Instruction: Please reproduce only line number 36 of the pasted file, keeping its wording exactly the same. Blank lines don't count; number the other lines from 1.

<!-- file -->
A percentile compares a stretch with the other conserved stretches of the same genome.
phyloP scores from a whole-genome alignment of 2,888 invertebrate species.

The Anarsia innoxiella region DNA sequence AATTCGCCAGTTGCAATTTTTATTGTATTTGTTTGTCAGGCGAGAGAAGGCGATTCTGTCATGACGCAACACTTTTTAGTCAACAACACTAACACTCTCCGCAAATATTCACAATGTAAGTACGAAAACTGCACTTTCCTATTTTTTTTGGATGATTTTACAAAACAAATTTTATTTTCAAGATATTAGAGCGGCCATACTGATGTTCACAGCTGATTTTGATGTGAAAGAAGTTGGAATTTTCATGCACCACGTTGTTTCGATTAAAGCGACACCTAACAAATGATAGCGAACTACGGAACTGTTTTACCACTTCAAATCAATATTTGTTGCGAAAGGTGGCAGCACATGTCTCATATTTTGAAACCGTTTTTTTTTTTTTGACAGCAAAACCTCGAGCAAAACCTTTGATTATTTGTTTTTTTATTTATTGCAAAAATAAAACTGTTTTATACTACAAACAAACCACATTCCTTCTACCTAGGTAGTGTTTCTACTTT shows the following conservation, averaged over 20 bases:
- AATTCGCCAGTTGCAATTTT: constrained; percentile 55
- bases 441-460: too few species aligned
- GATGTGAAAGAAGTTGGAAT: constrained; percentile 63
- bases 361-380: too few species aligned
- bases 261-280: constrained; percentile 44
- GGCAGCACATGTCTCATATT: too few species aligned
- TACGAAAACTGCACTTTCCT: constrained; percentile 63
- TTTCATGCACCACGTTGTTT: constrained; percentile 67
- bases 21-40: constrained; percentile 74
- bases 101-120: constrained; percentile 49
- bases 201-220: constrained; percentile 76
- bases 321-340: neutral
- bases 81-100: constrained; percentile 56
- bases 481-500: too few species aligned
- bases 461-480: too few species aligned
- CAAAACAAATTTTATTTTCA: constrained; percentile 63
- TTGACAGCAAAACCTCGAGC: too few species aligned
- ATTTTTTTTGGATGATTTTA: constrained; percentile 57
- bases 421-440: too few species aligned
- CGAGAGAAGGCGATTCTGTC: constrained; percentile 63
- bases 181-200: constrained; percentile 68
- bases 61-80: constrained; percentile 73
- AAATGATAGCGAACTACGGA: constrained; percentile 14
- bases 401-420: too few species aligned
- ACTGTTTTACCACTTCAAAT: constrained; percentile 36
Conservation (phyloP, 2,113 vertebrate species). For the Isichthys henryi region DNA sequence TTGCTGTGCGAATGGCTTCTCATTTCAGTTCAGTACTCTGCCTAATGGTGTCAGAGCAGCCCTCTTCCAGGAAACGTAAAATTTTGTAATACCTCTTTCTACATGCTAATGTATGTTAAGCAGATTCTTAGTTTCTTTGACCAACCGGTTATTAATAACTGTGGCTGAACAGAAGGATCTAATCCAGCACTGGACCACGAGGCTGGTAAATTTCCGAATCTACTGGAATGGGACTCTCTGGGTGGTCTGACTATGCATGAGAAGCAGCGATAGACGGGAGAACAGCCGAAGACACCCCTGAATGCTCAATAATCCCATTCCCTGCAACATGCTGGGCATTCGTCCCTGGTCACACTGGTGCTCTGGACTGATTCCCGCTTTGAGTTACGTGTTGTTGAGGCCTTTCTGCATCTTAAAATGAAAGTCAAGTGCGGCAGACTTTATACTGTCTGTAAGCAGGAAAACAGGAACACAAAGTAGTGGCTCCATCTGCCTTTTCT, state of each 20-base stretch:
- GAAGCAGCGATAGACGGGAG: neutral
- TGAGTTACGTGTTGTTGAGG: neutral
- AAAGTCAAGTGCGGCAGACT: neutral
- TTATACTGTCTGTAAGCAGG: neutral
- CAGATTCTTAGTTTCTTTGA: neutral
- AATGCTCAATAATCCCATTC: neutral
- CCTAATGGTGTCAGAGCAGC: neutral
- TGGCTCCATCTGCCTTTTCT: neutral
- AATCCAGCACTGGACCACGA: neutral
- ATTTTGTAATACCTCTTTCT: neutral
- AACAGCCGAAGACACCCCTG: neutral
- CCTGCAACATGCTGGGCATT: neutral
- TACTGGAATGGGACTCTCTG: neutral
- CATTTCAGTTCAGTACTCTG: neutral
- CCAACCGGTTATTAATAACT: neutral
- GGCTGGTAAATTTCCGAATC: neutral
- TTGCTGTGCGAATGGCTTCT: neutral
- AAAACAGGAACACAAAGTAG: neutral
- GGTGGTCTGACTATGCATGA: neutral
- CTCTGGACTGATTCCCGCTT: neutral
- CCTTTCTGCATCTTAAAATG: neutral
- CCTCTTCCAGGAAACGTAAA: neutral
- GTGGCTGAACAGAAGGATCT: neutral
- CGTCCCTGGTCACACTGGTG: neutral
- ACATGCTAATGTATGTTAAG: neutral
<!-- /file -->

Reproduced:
- CCTAATGGTGTCAGAGCAGC: neutral